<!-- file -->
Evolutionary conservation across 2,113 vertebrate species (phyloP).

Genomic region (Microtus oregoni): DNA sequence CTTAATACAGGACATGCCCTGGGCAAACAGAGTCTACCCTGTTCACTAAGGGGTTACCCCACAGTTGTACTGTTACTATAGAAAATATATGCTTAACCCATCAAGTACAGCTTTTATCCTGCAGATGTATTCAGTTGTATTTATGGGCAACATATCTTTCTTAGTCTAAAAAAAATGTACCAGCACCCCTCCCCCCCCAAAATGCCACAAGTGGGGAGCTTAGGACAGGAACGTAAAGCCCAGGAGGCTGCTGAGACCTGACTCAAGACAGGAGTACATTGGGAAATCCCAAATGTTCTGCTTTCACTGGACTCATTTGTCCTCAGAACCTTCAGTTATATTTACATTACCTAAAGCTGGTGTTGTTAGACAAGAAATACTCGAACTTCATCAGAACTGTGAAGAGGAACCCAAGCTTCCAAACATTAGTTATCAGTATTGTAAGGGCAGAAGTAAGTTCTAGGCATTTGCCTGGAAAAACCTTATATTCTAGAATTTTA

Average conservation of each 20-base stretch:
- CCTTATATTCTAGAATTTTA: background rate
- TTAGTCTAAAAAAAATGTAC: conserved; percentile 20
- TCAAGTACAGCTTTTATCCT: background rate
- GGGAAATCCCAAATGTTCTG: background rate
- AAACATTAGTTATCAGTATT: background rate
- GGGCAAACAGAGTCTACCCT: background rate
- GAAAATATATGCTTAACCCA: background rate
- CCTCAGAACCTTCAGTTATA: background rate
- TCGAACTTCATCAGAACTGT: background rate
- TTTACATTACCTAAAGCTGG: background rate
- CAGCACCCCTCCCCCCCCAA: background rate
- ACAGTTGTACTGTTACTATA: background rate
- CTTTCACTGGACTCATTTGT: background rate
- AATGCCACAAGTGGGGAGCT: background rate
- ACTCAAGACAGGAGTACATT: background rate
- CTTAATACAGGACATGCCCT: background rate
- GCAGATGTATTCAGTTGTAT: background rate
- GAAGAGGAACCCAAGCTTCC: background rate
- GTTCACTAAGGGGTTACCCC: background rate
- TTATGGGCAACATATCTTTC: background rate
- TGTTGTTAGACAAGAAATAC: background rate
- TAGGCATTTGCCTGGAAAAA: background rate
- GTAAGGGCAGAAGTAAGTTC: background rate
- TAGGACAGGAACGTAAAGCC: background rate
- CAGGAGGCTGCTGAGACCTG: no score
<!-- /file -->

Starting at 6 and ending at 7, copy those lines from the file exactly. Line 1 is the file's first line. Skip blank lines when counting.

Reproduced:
- TCAAGTACAGCTTTTATCCT: background rate
- GGGAAATCCCAAATGTTCTG: background rate